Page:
Whether family members are forthcoming regarding their recovery process or not, if you have a loved one recovering from substance misuse, it’s important to understand how deeply your interaction and communication with them play a role. Discover some helpful tips for effectively communicating with family members recovering from addiction.
Learn about their history
Taking time to listen to your loved one’s personal experiences can positively shape the course of their recovery. But while they certainly need support, so does the family coping with the effects of their illness. Not only will families attending support groups benefit from shared knowledge, but they can also learn how to obtain a better quality of life, manage stress levels, upgrade their own mental health, and help prevent their loved ones’ future relapses.
Lending an ear to your loved one is often more helpful than quickly offering your own opinion. Those struggling with addictions often have information overload regarding their condition, whether it’s from their doctors, counselors, or support group administrators. Give them a chance to vent to you and process their thoughts and emotions. Listening to their hopes and fears can give you the chance to provide solid and consented advice.
Avoid giving unwanted advice
Though we may have the best intentions to help our family members struggling with addiction, it’s entirely possible to provide advice that isn’t in their best interest. When it comes to recovery and preventing relapse, it’s essential to let our family members primarily lean on advice, resources, and tools from professionals. In turn, provide your encouragement and support as a concerned loved one.
As much as possible, avoid using empty words that may push your loved one in recovery away or cause them to feel misunderstood. Phrases like, “You don’t look like an addict,” may seem like a compliment at the moment, but in reality may make the person feel invalidated. “Just take it one day at a time,” may sound cliche or redundant, and comparing their recovery journey to a voluntary alcohol fast when you say, “I did Sober September last year,” won’t sound relatable or inspiring to your family member, but instead may negate their struggle and come across as insensitive.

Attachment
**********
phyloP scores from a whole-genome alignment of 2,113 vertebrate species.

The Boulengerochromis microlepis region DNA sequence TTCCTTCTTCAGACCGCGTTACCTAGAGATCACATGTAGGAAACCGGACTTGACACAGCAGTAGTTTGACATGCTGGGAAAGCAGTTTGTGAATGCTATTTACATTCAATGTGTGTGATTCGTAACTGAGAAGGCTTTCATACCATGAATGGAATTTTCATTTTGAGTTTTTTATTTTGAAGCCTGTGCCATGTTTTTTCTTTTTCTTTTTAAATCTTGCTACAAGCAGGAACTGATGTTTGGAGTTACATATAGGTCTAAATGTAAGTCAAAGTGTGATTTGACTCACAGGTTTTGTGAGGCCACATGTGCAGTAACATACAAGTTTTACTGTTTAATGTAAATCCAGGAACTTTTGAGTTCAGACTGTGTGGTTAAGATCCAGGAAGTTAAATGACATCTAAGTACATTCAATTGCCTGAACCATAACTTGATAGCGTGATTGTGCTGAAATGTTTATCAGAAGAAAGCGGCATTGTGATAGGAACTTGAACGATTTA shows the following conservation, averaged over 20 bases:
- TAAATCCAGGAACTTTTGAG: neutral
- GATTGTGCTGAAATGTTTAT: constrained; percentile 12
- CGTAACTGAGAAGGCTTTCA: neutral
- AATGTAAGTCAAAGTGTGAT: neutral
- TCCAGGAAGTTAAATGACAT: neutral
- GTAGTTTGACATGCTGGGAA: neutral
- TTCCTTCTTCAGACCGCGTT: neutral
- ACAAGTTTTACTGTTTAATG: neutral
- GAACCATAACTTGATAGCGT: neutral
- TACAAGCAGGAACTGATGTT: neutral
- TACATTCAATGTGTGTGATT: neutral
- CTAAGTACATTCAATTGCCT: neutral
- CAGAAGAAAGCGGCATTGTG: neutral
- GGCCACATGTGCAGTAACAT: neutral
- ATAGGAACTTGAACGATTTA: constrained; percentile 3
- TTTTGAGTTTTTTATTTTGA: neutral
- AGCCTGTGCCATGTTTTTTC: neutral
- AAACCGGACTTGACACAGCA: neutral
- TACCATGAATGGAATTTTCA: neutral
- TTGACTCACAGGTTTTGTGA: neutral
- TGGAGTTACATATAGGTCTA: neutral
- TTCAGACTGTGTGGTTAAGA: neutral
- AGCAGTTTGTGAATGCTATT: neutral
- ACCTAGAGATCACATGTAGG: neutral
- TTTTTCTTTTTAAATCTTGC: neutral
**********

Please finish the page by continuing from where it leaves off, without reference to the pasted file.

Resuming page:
Stay affirming and positive
A supportive family member of a relative in recovery is one that encourages them with a sense of hope and positivity. As your family member presses forward to leave their past behind, hearing authentic words of affirmation and excitement regarding their future can have a powerful impact on their next steps ahead, especially in terms of preventing a relapse. Instead of dwelling on the pain they may have caused, build a safe space for them to share their emotions, tell them you’re proud of the path they’ve chosen, and say you’ll be there to cheer them on.
Respect their boundaries
Dealing with addiction is not only difficult but the recovery process for those combatting it is also a challenge. While your family member is going through recovery and building strength for the road ahead, they may need time to reflect individually and that means withdrawing from certain conversations to focus on their personal needs. Giving your loved one the space or freedom to self-disclose on their own accord is both thoughtful and helpful before asking questions or giving advice.
As your family member recovers from substance misuse, set realistic goals and expectations. The recovery process can be long and frustrating for your loved one and though relapse is undesirable, the possibility may still loom. Support your loved one the best you can by being patient with them and avoiding comparing them to others in recovery. Remember that their journey may be a roller coaster but let them know that they can lean on you through the highs and lows.
It’s not easy to witness a relative dealing with an addiction, but with education and support, families can encourage recovery and prevent relapse by listening well, exhibiting optimistic attitudes, and setting appropriate boundaries and expectations.
To get more information, referrals, and resources about familial addiction support, contact Wellspring Center for Prevention offices at 732-254-3344.
Photo by Klaus Nielsen